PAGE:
An archaeological dig is to take place to uncover a model of a World War I battlefield in Staffordshire which was built as a training aid for soldiers. The mock up of the village and surrounding area of Messines in Belgium was built in Brocton on Cannock Chase. It was also maintained as a memorial to soldiers who died in the Battle of Messines Ridge in June 1917. Staffordshire County Council said after WWI it became a tourist attraction before becoming deserted and overgrown.
The model was built by German prisoners of war, supervised by troops from the New Zealand Rifle Brigade, on their return from Messines in 1917.
It was used as a training ground in the build-up to the much larger battle of Passchendaele which began in July of that year. It included replica trenches and dugouts, railway lines, roads, and accurate contours of the surrounding terrain. Staffordshire County Council said it would dig up the site this week and use a laser-scanning device to make a 3D computer model. The site will be covered over again in October. Council leader Philip Atkins said: “Due to the location, scale and fragile nature of the model it is impossible for it to be moved or left uncovered.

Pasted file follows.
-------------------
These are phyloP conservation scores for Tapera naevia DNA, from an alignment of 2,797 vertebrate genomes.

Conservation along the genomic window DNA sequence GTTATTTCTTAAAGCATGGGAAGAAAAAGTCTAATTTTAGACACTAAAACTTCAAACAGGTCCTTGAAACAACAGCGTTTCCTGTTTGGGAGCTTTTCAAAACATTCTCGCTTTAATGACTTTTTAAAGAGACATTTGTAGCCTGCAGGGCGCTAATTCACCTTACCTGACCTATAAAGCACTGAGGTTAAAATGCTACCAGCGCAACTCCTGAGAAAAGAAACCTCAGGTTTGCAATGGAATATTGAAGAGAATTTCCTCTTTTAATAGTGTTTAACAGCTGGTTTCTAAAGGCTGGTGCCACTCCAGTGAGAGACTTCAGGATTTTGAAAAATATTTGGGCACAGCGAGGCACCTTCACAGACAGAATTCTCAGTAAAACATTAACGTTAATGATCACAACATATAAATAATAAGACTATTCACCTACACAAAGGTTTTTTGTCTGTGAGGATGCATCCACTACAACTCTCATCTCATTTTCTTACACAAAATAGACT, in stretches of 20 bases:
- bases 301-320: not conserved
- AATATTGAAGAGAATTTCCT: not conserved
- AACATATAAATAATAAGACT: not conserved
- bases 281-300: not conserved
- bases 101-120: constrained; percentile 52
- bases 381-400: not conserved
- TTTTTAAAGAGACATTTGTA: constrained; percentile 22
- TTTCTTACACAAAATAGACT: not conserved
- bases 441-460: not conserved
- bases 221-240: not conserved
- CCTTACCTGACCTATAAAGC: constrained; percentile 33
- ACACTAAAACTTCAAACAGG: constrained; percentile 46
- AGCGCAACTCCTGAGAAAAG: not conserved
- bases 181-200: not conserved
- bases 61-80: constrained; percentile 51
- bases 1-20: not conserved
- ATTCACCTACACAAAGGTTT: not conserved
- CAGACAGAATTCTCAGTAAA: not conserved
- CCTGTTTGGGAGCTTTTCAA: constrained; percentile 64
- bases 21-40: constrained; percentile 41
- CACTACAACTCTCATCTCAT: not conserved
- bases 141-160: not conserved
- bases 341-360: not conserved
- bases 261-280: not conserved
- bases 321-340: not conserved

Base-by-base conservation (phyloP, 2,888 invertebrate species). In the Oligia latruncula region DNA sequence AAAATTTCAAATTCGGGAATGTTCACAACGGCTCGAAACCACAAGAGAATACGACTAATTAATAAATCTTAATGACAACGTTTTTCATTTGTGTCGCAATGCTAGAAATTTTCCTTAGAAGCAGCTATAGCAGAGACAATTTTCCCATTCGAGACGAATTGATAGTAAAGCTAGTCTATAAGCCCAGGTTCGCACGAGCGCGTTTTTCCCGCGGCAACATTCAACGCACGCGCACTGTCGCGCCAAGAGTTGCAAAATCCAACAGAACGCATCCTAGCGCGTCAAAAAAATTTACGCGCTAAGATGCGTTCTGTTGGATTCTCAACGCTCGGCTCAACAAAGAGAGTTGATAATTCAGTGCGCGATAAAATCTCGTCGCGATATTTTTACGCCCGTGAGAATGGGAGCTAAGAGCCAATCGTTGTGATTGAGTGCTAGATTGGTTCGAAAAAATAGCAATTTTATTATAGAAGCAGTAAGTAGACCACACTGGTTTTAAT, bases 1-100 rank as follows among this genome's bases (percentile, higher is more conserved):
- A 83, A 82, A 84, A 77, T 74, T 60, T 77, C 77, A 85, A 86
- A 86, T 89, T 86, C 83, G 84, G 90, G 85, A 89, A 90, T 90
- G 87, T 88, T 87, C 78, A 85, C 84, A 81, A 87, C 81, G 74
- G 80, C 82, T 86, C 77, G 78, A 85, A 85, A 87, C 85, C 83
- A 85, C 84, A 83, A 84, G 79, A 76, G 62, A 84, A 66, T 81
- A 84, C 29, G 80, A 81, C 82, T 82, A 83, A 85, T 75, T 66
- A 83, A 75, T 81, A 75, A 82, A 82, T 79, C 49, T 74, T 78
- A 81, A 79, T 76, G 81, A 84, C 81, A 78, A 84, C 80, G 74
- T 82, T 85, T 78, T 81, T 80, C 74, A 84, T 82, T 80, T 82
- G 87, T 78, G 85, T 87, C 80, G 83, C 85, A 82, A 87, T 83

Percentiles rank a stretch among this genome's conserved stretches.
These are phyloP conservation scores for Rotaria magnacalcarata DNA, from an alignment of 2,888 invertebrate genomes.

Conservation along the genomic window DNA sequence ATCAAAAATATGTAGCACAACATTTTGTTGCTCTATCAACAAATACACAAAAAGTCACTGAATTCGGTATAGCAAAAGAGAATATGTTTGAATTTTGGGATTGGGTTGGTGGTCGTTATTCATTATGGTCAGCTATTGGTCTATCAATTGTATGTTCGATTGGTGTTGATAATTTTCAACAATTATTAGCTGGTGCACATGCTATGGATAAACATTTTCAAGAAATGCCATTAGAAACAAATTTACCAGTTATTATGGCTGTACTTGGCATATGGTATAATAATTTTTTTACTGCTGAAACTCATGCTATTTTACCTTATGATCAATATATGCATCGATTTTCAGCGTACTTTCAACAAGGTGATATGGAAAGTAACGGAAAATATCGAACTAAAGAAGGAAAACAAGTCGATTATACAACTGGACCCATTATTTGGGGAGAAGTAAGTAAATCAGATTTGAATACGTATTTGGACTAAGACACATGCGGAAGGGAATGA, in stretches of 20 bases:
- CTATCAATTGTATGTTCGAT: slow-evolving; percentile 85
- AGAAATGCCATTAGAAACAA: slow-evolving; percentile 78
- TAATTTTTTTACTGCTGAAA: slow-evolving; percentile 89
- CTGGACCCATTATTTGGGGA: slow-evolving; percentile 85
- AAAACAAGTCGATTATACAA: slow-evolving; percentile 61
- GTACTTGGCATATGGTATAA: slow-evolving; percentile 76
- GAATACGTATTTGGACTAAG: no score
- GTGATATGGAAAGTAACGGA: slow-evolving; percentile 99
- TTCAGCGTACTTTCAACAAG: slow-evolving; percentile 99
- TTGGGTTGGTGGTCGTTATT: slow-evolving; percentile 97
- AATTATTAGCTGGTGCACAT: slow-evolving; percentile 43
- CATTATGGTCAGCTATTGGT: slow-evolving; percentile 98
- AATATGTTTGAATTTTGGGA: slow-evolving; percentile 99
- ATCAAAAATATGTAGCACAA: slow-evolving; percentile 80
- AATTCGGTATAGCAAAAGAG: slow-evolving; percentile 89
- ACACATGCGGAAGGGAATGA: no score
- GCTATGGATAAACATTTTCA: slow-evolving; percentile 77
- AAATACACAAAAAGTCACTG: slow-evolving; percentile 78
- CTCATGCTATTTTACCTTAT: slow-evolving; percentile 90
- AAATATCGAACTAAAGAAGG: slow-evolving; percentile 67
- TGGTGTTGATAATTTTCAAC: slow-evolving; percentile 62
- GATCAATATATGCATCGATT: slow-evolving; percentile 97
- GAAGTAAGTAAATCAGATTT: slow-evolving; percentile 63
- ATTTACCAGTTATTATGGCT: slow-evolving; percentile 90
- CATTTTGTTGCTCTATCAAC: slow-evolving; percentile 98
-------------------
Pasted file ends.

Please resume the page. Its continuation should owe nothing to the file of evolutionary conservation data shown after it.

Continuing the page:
“For a brief moment in time we all be able to share with the nation, memories of a piece of Staffordshire which helped change the course of history.”
The project is being funded by Natural England.
Source and read more: BBC